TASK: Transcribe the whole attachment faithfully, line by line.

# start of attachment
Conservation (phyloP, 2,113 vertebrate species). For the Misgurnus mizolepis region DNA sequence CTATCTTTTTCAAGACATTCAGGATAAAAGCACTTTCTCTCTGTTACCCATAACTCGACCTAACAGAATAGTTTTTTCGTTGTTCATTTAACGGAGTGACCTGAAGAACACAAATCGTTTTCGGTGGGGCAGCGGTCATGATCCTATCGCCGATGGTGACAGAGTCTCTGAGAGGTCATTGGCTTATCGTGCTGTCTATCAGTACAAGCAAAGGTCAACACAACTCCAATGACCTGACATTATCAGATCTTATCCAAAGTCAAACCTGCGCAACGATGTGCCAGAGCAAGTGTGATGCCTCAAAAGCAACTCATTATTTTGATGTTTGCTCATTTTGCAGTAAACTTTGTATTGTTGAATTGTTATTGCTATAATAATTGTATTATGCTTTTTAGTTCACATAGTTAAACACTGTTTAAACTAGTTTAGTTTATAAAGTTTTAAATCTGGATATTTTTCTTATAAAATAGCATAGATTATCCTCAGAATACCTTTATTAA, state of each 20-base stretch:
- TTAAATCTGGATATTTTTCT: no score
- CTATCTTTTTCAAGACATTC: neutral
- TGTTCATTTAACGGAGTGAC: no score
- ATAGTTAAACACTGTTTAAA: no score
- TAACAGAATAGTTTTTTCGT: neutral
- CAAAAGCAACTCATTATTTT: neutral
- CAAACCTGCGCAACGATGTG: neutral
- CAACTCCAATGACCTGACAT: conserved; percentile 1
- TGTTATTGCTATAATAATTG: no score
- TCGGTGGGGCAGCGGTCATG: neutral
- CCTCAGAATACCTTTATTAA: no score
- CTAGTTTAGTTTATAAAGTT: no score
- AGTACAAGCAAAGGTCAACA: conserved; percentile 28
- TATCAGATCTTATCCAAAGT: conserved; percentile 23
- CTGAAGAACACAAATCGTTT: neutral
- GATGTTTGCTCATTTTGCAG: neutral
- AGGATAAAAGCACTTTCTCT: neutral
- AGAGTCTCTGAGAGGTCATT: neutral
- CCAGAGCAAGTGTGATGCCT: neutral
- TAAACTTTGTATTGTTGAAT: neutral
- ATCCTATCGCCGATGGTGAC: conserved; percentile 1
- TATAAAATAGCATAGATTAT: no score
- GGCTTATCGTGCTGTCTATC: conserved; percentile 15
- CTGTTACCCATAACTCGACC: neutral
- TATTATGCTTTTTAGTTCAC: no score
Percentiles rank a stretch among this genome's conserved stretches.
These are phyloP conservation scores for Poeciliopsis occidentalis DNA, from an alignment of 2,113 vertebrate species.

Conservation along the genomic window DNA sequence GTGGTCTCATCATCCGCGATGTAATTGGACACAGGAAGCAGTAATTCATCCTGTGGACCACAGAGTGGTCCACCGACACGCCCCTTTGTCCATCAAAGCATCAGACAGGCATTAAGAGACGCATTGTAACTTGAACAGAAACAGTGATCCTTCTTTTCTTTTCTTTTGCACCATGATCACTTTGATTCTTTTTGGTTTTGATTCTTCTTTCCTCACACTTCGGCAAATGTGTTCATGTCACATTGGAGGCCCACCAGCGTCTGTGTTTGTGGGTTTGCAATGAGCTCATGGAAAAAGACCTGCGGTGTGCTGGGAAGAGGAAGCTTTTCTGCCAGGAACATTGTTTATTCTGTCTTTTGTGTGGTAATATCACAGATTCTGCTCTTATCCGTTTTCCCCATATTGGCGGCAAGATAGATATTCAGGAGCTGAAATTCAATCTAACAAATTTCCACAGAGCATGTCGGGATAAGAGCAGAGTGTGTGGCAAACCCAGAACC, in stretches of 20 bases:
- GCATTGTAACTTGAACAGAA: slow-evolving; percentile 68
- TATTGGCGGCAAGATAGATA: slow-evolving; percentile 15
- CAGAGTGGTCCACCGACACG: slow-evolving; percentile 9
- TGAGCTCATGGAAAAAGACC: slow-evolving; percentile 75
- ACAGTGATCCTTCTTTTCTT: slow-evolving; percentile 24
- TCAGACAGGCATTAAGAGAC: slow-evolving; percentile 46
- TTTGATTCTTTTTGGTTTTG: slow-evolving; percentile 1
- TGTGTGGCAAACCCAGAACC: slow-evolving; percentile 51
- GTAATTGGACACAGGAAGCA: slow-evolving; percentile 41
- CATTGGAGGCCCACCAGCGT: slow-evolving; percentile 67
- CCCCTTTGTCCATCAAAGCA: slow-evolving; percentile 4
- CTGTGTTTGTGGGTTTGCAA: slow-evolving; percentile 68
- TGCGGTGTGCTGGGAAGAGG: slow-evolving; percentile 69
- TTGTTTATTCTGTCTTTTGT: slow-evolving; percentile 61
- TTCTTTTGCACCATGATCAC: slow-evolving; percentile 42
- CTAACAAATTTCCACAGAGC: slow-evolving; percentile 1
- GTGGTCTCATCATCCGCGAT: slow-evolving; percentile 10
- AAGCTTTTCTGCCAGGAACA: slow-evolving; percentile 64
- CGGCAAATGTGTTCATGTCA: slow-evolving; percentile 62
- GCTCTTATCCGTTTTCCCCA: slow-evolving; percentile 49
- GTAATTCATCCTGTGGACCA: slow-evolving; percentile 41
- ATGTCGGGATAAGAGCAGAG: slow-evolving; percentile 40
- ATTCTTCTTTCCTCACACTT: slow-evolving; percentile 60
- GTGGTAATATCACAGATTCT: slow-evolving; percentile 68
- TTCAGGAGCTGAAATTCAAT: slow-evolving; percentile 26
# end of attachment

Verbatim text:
Conservation (phyloP, 2,113 vertebrate species). For the Misgurnus mizolepis region DNA sequence CTATCTTTTTCAAGACATTCAGGATAAAAGCACTTTCTCTCTGTTACCCATAACTCGACCTAACAGAATAGTTTTTTCGTTGTTCATTTAACGGAGTGACCTGAAGAACACAAATCGTTTTCGGTGGGGCAGCGGTCATGATCCTATCGCCGATGGTGACAGAGTCTCTGAGAGGTCATTGGCTTATCGTGCTGTCTATCAGTACAAGCAAAGGTCAACACAACTCCAATGACCTGACATTATCAGATCTTATCCAAAGTCAAACCTGCGCAACGATGTGCCAGAGCAAGTGTGATGCCTCAAAAGCAACTCATTATTTTGATGTTTGCTCATTTTGCAGTAAACTTTGTATTGTTGAATTGTTATTGCTATAATAATTGTATTATGCTTTTTAGTTCACATAGTTAAACACTGTTTAAACTAGTTTAGTTTATAAAGTTTTAAATCTGGATATTTTTCTTATAAAATAGCATAGATTATCCTCAGAATACCTTTATTAA, state of each 20-base stretch:
- TTAAATCTGGATATTTTTCT: no score
- CTATCTTTTTCAAGACATTC: neutral
- TGTTCATTTAACGGAGTGAC: no score
- ATAGTTAAACACTGTTTAAA: no score
- TAACAGAATAGTTTTTTCGT: neutral
- CAAAAGCAACTCATTATTTT: neutral
- CAAACCTGCGCAACGATGTG: neutral
- CAACTCCAATGACCTGACAT: conserved; percentile 1
- TGTTATTGCTATAATAATTG: no score
- TCGGTGGGGCAGCGGTCATG: neutral
- CCTCAGAATACCTTTATTAA: no score
- CTAGTTTAGTTTATAAAGTT: no score
- AGTACAAGCAAAGGTCAACA: conserved; percentile 28
- TATCAGATCTTATCCAAAGT: conserved; percentile 23
- CTGAAGAACACAAATCGTTT: neutral
- GATGTTTGCTCATTTTGCAG: neutral
- AGGATAAAAGCACTTTCTCT: neutral
- AGAGTCTCTGAGAGGTCATT: neutral
- CCAGAGCAAGTGTGATGCCT: neutral
- TAAACTTTGTATTGTTGAAT: neutral
- ATCCTATCGCCGATGGTGAC: conserved; percentile 1
- TATAAAATAGCATAGATTAT: no score
- GGCTTATCGTGCTGTCTATC: conserved; percentile 15
- CTGTTACCCATAACTCGACC: neutral
- TATTATGCTTTTTAGTTCAC: no score
Percentiles rank a stretch among this genome's conserved stretches.
These are phyloP conservation scores for Poeciliopsis occidentalis DNA, from an alignment of 2,113 vertebrate species.

Conservation along the genomic window DNA sequence GTGGTCTCATCATCCGCGATGTAATTGGACACAGGAAGCAGTAATTCATCCTGTGGACCACAGAGTGGTCCACCGACACGCCCCTTTGTCCATCAAAGCATCAGACAGGCATTAAGAGACGCATTGTAACTTGAACAGAAACAGTGATCCTTCTTTTCTTTTCTTTTGCACCATGATCACTTTGATTCTTTTTGGTTTTGATTCTTCTTTCCTCACACTTCGGCAAATGTGTTCATGTCACATTGGAGGCCCACCAGCGTCTGTGTTTGTGGGTTTGCAATGAGCTCATGGAAAAAGACCTGCGGTGTGCTGGGAAGAGGAAGCTTTTCTGCCAGGAACATTGTTTATTCTGTCTTTTGTGTGGTAATATCACAGATTCTGCTCTTATCCGTTTTCCCCATATTGGCGGCAAGATAGATATTCAGGAGCTGAAATTCAATCTAACAAATTTCCACAGAGCATGTCGGGATAAGAGCAGAGTGTGTGGCAAACCCAGAACC, in stretches of 20 bases:
- GCATTGTAACTTGAACAGAA: slow-evolving; percentile 68
- TATTGGCGGCAAGATAGATA: slow-evolving; percentile 15
- CAGAGTGGTCCACCGACACG: slow-evolving; percentile 9
- TGAGCTCATGGAAAAAGACC: slow-evolving; percentile 75
- ACAGTGATCCTTCTTTTCTT: slow-evolving; percentile 24
- TCAGACAGGCATTAAGAGAC: slow-evolving; percentile 46
- TTTGATTCTTTTTGGTTTTG: slow-evolving; percentile 1
- TGTGTGGCAAACCCAGAACC: slow-evolving; percentile 51
- GTAATTGGACACAGGAAGCA: slow-evolving; percentile 41
- CATTGGAGGCCCACCAGCGT: slow-evolving; percentile 67
- CCCCTTTGTCCATCAAAGCA: slow-evolving; percentile 4
- CTGTGTTTGTGGGTTTGCAA: slow-evolving; percentile 68
- TGCGGTGTGCTGGGAAGAGG: slow-evolving; percentile 69
- TTGTTTATTCTGTCTTTTGT: slow-evolving; percentile 61
- TTCTTTTGCACCATGATCAC: slow-evolving; percentile 42
- CTAACAAATTTCCACAGAGC: slow-evolving; percentile 1
- GTGGTCTCATCATCCGCGAT: slow-evolving; percentile 10
- AAGCTTTTCTGCCAGGAACA: slow-evolving; percentile 64
- CGGCAAATGTGTTCATGTCA: slow-evolving; percentile 62
- GCTCTTATCCGTTTTCCCCA: slow-evolving; percentile 49
- GTAATTCATCCTGTGGACCA: slow-evolving; percentile 41
- ATGTCGGGATAAGAGCAGAG: slow-evolving; percentile 40
- ATTCTTCTTTCCTCACACTT: slow-evolving; percentile 60
- GTGGTAATATCACAGATTCT: slow-evolving; percentile 68
- TTCAGGAGCTGAAATTCAAT: slow-evolving; percentile 26